It is well accepted that if it were possible for people to stick with weight reduction and high nutrient eating, that route would be the most successful. Patients with diabetes who successfully lose weight from undergoing gastric bypass surgery typically see their diabetes melt away.1 Dietary programs that have been successful at effecting weight loss have been dramatically effective for diabetics too, enabling patients to discontinue medications.2 Preventing and reversing diabetes is not all about weight loss.
What sounds harder? Convincing people to stick themselves with needles for the rest of their life, or, eat better and feel great.
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Male Diabetics: Stay Fit, Live Longer


According to a new study fitness is a very important component in determine male diabetics’ lifespan. Kevin McKeever of HealthDay News is on it:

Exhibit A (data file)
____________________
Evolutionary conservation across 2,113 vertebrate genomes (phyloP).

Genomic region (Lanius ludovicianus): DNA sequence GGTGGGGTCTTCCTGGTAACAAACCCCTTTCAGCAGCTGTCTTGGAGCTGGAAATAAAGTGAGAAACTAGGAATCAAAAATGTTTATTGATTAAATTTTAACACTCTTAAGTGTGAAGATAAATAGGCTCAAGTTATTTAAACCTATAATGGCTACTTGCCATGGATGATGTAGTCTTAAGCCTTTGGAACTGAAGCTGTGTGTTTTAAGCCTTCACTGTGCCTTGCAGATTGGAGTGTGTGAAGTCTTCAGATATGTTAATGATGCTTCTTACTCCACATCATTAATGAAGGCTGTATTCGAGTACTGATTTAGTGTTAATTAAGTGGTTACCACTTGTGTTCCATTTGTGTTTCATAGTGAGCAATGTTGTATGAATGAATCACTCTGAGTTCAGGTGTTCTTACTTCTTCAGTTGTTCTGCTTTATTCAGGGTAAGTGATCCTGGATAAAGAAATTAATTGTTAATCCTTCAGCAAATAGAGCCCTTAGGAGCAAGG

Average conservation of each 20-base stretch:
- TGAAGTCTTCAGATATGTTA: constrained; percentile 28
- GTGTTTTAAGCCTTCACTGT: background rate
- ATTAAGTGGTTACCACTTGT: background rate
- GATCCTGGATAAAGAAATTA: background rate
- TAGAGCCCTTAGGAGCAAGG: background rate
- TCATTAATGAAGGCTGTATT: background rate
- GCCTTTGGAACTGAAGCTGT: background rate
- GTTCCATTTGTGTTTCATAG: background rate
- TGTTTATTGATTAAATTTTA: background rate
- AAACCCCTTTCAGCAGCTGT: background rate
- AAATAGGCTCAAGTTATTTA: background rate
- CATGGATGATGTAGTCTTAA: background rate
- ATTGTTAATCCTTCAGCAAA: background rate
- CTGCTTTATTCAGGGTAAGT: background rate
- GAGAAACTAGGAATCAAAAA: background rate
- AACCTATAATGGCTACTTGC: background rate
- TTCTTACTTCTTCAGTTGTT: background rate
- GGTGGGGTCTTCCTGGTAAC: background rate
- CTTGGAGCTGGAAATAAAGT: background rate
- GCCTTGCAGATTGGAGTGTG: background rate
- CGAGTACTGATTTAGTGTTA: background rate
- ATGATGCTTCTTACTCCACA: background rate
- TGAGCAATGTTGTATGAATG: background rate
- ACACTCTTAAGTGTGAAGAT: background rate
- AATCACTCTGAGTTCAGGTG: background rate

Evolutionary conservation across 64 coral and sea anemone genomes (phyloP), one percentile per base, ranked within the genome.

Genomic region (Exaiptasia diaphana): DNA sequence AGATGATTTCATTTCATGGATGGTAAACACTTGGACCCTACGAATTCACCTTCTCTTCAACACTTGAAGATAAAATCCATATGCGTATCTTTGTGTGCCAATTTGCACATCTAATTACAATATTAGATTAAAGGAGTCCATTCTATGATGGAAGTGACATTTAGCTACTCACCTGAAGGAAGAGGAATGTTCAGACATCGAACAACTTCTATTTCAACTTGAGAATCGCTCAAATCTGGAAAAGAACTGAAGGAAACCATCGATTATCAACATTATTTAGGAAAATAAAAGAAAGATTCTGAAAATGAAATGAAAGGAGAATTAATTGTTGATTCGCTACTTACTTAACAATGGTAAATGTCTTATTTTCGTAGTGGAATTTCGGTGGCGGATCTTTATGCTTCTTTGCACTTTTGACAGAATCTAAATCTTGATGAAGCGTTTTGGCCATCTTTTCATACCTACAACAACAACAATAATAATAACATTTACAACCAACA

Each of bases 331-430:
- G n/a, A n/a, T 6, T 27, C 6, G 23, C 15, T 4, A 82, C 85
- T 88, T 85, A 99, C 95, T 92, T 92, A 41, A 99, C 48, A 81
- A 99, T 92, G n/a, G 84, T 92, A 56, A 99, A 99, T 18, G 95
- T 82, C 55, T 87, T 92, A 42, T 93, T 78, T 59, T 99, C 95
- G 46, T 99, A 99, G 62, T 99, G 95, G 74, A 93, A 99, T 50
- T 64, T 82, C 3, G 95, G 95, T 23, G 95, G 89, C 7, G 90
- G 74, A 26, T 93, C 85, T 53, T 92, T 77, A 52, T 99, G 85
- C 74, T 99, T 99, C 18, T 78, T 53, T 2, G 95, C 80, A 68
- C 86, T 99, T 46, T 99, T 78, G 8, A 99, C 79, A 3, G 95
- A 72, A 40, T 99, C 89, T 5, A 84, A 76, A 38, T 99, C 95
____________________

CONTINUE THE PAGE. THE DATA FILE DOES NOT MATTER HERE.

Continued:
"Death rates were the highest for those who were 'low fit' in all weight categories," researcher Dr. Roshney Jacob-Issac, an endocrinology fellow at George Washington University Hospital, said in a prepared statement.

Researchers used 2,690 male diabetic veterans in VA hospitals, most of whom were overweight or obese based on their body mass index (BMI), a measure of body fat using height and weight.

The vets were categorized as having low, moderate or high fitness level, depending on their performance on a standard treadmill exercise tolerance test.